Tragedy is an unfortunate event or chain of events which leads to suffering, loss of life, or serious repercussions, often expressed as drama or literature but the term can describe real-life events. The term may refer to fiction, originally drama and later novels and short stories, and also can be used to refer to real-life events.
- See also: Greek tragedy
The original word's etymology comes from Greek tragedy, which was a form of drama invented by playwrights such as Aeschylus, Euripides and Sophocles in which a tragic hero acts in good faith to strive for a positive outcome but has the unfortunate effect of bringing about suffering. Often the hero has what is called a tragic flaw, a personality defect or trait that brings about the negative outcome.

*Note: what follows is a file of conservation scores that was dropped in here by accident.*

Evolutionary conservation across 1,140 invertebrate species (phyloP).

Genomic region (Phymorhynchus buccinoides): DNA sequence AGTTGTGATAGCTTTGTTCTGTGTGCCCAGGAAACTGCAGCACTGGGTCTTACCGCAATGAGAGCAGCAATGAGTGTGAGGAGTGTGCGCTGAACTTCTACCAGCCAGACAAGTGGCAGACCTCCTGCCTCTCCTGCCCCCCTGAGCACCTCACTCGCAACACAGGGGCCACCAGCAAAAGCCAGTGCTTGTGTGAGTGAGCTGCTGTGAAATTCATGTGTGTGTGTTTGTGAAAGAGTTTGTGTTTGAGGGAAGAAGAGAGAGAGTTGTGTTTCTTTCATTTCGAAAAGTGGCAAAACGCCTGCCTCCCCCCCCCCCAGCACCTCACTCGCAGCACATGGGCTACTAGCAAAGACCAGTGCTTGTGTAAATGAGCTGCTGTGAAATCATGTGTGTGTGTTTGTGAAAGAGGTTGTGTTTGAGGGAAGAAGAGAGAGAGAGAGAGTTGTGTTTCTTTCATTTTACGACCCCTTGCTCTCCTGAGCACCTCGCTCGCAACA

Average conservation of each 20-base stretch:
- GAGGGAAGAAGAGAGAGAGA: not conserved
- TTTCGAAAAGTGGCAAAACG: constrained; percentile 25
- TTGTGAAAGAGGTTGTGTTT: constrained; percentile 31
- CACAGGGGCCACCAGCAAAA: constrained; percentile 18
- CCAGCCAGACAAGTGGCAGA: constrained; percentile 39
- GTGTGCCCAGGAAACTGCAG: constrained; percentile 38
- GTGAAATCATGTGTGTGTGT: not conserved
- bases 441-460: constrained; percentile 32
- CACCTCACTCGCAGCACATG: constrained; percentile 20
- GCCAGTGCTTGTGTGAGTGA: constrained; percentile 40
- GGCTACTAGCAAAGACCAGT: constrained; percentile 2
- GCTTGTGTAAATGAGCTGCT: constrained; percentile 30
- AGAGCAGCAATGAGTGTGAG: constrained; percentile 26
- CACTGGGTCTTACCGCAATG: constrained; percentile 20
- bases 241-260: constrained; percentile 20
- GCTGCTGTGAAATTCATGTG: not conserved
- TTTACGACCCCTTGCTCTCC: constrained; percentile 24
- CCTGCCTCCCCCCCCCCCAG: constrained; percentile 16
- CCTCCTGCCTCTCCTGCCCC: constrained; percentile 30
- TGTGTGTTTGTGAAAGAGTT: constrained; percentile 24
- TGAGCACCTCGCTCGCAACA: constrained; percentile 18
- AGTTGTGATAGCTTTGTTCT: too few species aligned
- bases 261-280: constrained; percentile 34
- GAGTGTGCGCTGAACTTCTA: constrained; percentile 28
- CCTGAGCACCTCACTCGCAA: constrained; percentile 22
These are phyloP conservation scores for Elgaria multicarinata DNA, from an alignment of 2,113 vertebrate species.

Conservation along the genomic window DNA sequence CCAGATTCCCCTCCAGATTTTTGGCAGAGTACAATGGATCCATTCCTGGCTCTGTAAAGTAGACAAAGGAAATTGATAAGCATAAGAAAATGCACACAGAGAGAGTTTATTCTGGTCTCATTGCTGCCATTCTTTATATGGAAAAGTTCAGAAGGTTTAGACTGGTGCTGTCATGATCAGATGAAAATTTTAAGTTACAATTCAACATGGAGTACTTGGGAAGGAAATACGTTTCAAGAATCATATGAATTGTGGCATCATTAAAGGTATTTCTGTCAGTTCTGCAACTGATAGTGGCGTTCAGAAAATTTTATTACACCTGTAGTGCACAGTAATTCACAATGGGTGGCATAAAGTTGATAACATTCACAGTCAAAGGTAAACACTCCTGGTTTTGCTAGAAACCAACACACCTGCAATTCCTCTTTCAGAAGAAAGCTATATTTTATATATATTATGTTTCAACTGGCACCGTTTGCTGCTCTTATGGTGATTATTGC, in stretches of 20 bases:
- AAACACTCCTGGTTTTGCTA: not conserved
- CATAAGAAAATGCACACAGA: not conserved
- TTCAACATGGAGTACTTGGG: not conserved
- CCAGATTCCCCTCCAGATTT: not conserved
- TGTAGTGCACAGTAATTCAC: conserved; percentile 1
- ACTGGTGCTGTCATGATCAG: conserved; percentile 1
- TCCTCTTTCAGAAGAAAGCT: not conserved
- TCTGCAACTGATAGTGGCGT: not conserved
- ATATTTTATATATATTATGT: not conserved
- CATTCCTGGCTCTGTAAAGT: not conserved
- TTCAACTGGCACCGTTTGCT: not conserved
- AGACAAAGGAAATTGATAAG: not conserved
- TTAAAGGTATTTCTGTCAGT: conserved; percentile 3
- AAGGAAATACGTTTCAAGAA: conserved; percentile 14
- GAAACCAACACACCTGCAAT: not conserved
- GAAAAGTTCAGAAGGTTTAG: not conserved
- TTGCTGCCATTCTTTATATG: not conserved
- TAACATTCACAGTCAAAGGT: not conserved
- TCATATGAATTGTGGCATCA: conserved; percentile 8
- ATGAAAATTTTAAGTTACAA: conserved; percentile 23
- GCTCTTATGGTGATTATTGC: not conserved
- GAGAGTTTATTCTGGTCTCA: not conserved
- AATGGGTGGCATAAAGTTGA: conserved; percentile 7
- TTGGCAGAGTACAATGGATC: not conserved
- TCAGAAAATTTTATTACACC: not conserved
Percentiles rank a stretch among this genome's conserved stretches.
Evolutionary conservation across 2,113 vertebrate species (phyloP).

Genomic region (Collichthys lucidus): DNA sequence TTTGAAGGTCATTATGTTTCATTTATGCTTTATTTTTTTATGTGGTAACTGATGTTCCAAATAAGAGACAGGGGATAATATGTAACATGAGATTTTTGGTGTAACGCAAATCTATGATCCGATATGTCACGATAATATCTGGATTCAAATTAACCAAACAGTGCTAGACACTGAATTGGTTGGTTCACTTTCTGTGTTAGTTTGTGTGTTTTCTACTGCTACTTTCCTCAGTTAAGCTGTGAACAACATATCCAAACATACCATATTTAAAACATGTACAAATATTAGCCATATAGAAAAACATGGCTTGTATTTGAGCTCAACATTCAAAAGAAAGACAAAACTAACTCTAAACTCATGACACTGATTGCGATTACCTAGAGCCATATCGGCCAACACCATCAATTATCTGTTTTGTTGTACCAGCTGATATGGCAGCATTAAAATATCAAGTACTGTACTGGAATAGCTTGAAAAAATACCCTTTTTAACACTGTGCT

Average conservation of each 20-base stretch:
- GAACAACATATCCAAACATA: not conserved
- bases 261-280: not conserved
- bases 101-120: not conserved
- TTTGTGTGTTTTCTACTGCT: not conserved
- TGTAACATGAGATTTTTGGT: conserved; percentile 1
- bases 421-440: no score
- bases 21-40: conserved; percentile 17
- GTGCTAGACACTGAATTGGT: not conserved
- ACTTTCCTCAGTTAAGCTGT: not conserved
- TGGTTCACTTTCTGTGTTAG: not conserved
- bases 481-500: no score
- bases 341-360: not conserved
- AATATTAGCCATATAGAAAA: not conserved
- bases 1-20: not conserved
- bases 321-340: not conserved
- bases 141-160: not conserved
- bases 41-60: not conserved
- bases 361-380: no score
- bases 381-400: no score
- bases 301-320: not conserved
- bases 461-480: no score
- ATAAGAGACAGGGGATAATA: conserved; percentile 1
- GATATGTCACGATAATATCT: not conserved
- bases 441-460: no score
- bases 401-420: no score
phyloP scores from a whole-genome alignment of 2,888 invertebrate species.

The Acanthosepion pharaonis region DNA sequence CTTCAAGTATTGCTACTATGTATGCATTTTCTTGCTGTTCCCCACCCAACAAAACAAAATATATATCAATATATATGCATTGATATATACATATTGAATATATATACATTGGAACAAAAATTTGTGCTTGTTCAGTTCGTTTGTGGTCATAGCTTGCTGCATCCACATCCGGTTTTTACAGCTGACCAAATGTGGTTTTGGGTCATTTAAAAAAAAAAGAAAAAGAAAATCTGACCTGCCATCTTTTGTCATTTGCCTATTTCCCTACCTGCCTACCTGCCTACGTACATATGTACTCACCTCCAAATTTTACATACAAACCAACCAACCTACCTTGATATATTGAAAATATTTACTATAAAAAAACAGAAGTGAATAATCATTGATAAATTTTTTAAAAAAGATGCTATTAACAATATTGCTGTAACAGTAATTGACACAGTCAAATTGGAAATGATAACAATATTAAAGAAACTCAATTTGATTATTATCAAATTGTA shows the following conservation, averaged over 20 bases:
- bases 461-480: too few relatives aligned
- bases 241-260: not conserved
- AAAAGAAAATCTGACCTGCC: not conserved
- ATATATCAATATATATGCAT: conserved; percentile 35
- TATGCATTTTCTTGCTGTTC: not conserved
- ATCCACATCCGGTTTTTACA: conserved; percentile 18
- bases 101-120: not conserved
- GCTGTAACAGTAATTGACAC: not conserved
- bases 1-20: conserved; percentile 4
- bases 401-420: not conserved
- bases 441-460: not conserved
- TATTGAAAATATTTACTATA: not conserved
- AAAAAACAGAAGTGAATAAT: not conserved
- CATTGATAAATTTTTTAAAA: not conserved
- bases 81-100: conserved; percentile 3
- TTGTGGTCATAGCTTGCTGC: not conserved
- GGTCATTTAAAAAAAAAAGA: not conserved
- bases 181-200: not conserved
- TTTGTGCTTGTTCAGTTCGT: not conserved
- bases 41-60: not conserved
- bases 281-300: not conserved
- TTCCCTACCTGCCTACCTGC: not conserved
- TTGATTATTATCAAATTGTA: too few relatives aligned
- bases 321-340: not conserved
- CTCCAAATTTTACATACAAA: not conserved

In the theatre, a tragedy, despite the often grisly ending, brings about a cartharsis for the audience; according to Greek philosophers such as Aristotle, the cartharsis happens because theater-goers experience the pain vicariously, watching it happen in other people, and therefore get a kind of release and are relieved that the horrific fate did not happen to them.
The nature of the flaw may also teach a moral lesson.